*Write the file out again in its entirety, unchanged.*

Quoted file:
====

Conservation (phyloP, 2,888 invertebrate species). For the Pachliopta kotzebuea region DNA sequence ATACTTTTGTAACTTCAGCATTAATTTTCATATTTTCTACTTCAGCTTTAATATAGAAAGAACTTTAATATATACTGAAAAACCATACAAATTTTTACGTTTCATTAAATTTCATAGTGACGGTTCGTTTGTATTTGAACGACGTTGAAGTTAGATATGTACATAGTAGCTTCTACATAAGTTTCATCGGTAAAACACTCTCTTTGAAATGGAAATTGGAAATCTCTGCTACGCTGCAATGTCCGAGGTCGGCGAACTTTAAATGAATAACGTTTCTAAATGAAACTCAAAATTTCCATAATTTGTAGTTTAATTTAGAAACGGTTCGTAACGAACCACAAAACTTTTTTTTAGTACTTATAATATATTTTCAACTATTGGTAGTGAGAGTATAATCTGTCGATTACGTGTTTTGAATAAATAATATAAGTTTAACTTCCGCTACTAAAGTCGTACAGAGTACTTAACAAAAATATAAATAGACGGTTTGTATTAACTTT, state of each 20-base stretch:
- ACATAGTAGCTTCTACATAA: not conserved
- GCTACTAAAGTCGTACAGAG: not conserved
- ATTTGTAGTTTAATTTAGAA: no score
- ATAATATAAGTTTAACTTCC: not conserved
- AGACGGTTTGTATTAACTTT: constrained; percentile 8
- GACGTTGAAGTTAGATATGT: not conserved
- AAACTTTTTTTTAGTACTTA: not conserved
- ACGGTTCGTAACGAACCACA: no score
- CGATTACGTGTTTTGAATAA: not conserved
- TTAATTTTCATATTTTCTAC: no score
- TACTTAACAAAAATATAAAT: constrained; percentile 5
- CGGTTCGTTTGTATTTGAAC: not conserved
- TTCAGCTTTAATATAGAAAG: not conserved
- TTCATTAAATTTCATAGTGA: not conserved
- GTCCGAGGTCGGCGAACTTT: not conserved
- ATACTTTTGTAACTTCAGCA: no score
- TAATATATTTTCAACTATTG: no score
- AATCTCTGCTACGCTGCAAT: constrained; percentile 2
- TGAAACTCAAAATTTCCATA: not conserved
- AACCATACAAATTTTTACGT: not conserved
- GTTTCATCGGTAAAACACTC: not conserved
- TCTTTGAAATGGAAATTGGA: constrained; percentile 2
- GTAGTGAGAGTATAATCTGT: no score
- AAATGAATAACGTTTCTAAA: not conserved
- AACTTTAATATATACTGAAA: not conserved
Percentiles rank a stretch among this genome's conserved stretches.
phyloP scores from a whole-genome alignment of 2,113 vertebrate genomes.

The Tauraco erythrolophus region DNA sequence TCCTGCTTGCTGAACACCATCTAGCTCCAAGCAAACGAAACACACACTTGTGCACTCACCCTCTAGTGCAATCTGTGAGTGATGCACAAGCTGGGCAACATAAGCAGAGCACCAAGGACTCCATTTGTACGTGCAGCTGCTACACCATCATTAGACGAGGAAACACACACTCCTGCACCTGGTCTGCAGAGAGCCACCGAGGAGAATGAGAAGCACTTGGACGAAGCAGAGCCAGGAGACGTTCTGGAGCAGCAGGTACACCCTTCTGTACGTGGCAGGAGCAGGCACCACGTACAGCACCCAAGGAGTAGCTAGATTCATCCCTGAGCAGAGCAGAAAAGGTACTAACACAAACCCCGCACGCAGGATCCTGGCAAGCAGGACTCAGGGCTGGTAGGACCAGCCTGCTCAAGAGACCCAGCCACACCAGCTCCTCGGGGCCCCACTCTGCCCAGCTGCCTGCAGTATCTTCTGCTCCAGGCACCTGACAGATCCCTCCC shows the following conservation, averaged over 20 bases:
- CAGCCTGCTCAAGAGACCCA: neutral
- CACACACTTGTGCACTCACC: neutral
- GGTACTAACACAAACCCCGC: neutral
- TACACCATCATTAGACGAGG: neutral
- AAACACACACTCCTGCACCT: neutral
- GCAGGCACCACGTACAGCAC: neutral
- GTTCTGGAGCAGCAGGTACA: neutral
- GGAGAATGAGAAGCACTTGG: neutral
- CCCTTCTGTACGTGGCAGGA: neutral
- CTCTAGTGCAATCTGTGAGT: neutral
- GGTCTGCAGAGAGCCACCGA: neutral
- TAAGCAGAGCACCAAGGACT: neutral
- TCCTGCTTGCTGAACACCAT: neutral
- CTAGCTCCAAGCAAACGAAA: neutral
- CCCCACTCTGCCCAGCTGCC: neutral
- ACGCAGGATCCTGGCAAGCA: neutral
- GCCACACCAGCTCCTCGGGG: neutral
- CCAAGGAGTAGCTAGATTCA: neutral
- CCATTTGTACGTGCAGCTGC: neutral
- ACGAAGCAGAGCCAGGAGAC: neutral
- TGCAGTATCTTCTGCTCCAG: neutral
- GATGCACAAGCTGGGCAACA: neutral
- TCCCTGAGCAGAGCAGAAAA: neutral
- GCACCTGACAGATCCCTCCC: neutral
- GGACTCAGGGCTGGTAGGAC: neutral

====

Conservation (phyloP, 2,888 invertebrate species). For the Pachliopta kotzebuea region DNA sequence ATACTTTTGTAACTTCAGCATTAATTTTCATATTTTCTACTTCAGCTTTAATATAGAAAGAACTTTAATATATACTGAAAAACCATACAAATTTTTACGTTTCATTAAATTTCATAGTGACGGTTCGTTTGTATTTGAACGACGTTGAAGTTAGATATGTACATAGTAGCTTCTACATAAGTTTCATCGGTAAAACACTCTCTTTGAAATGGAAATTGGAAATCTCTGCTACGCTGCAATGTCCGAGGTCGGCGAACTTTAAATGAATAACGTTTCTAAATGAAACTCAAAATTTCCATAATTTGTAGTTTAATTTAGAAACGGTTCGTAACGAACCACAAAACTTTTTTTTAGTACTTATAATATATTTTCAACTATTGGTAGTGAGAGTATAATCTGTCGATTACGTGTTTTGAATAAATAATATAAGTTTAACTTCCGCTACTAAAGTCGTACAGAGTACTTAACAAAAATATAAATAGACGGTTTGTATTAACTTT, state of each 20-base stretch:
- ACATAGTAGCTTCTACATAA: not conserved
- GCTACTAAAGTCGTACAGAG: not conserved
- ATTTGTAGTTTAATTTAGAA: no score
- ATAATATAAGTTTAACTTCC: not conserved
- AGACGGTTTGTATTAACTTT: constrained; percentile 8
- GACGTTGAAGTTAGATATGT: not conserved
- AAACTTTTTTTTAGTACTTA: not conserved
- ACGGTTCGTAACGAACCACA: no score
- CGATTACGTGTTTTGAATAA: not conserved
- TTAATTTTCATATTTTCTAC: no score
- TACTTAACAAAAATATAAAT: constrained; percentile 5
- CGGTTCGTTTGTATTTGAAC: not conserved
- TTCAGCTTTAATATAGAAAG: not conserved
- TTCATTAAATTTCATAGTGA: not conserved
- GTCCGAGGTCGGCGAACTTT: not conserved
- ATACTTTTGTAACTTCAGCA: no score
- TAATATATTTTCAACTATTG: no score
- AATCTCTGCTACGCTGCAAT: constrained; percentile 2
- TGAAACTCAAAATTTCCATA: not conserved
- AACCATACAAATTTTTACGT: not conserved
- GTTTCATCGGTAAAACACTC: not conserved
- TCTTTGAAATGGAAATTGGA: constrained; percentile 2
- GTAGTGAGAGTATAATCTGT: no score
- AAATGAATAACGTTTCTAAA: not conserved
- AACTTTAATATATACTGAAA: not conserved
Percentiles rank a stretch among this genome's conserved stretches.
phyloP scores from a whole-genome alignment of 2,113 vertebrate genomes.

The Tauraco erythrolophus region DNA sequence TCCTGCTTGCTGAACACCATCTAGCTCCAAGCAAACGAAACACACACTTGTGCACTCACCCTCTAGTGCAATCTGTGAGTGATGCACAAGCTGGGCAACATAAGCAGAGCACCAAGGACTCCATTTGTACGTGCAGCTGCTACACCATCATTAGACGAGGAAACACACACTCCTGCACCTGGTCTGCAGAGAGCCACCGAGGAGAATGAGAAGCACTTGGACGAAGCAGAGCCAGGAGACGTTCTGGAGCAGCAGGTACACCCTTCTGTACGTGGCAGGAGCAGGCACCACGTACAGCACCCAAGGAGTAGCTAGATTCATCCCTGAGCAGAGCAGAAAAGGTACTAACACAAACCCCGCACGCAGGATCCTGGCAAGCAGGACTCAGGGCTGGTAGGACCAGCCTGCTCAAGAGACCCAGCCACACCAGCTCCTCGGGGCCCCACTCTGCCCAGCTGCCTGCAGTATCTTCTGCTCCAGGCACCTGACAGATCCCTCCC shows the following conservation, averaged over 20 bases:
- CAGCCTGCTCAAGAGACCCA: neutral
- CACACACTTGTGCACTCACC: neutral
- GGTACTAACACAAACCCCGC: neutral
- TACACCATCATTAGACGAGG: neutral
- AAACACACACTCCTGCACCT: neutral
- GCAGGCACCACGTACAGCAC: neutral
- GTTCTGGAGCAGCAGGTACA: neutral
- GGAGAATGAGAAGCACTTGG: neutral
- CCCTTCTGTACGTGGCAGGA: neutral
- CTCTAGTGCAATCTGTGAGT: neutral
- GGTCTGCAGAGAGCCACCGA: neutral
- TAAGCAGAGCACCAAGGACT: neutral
- TCCTGCTTGCTGAACACCAT: neutral
- CTAGCTCCAAGCAAACGAAA: neutral
- CCCCACTCTGCCCAGCTGCC: neutral
- ACGCAGGATCCTGGCAAGCA: neutral
- GCCACACCAGCTCCTCGGGG: neutral
- CCAAGGAGTAGCTAGATTCA: neutral
- CCATTTGTACGTGCAGCTGC: neutral
- ACGAAGCAGAGCCAGGAGAC: neutral
- TGCAGTATCTTCTGCTCCAG: neutral
- GATGCACAAGCTGGGCAACA: neutral
- TCCCTGAGCAGAGCAGAAAA: neutral
- GCACCTGACAGATCCCTCCC: neutral
- GGACTCAGGGCTGGTAGGAC: neutral